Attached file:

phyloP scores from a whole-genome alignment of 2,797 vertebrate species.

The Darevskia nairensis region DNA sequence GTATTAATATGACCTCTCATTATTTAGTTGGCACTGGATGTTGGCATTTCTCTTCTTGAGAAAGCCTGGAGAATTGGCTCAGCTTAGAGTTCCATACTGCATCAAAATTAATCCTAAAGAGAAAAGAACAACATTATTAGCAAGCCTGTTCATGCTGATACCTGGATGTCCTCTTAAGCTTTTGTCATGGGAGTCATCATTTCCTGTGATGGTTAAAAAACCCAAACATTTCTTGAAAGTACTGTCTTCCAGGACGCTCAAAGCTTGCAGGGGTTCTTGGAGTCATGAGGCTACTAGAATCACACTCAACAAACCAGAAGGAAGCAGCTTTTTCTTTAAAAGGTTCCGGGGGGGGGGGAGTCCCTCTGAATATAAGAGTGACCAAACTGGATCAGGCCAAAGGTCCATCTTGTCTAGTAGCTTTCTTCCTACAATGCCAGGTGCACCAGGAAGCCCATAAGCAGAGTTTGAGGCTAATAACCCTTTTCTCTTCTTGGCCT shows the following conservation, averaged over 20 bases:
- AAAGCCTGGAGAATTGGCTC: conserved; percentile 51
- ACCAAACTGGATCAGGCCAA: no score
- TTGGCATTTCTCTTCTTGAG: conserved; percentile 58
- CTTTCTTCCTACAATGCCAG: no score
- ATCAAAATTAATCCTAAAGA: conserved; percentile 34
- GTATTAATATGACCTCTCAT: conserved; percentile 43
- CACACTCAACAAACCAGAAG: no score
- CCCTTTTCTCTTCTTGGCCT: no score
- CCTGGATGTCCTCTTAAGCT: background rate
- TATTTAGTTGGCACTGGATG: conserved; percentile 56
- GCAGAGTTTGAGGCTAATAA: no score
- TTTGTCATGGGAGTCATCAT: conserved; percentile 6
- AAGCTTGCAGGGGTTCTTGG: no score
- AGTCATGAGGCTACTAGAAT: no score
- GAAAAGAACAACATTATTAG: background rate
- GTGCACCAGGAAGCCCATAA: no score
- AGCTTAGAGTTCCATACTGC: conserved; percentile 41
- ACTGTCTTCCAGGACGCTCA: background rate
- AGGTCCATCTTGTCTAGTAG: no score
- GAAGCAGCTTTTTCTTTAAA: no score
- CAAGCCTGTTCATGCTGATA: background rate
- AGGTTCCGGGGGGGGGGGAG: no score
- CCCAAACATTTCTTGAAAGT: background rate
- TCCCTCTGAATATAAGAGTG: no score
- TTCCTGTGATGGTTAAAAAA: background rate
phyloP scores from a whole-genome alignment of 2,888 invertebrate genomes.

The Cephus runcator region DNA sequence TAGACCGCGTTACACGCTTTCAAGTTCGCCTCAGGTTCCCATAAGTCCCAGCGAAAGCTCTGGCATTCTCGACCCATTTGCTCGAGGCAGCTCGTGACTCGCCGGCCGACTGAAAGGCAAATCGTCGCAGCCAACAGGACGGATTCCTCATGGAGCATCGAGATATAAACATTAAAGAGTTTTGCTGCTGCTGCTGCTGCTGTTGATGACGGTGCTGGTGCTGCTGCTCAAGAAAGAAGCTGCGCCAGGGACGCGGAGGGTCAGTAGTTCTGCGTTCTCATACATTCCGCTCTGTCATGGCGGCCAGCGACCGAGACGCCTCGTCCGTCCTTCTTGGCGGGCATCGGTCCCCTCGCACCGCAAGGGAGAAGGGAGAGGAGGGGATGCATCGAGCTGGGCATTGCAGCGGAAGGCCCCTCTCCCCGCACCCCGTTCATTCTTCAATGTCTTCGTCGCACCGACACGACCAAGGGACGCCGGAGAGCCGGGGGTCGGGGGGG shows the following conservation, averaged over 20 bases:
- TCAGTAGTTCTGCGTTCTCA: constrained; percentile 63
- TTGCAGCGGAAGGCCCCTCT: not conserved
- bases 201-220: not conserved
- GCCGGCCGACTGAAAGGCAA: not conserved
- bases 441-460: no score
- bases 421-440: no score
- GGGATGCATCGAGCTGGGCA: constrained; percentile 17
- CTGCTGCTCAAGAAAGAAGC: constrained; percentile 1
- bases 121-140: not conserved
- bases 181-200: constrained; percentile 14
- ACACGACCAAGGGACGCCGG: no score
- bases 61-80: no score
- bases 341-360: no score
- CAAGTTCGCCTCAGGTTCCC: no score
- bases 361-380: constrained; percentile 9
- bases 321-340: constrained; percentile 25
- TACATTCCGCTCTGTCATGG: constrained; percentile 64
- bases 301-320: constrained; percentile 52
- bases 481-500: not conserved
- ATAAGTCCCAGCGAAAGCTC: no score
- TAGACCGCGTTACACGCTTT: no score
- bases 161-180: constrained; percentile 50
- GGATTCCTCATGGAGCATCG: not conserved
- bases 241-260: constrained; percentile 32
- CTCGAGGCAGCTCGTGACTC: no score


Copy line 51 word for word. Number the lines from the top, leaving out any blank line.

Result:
- bases 161-180: constrained; percentile 50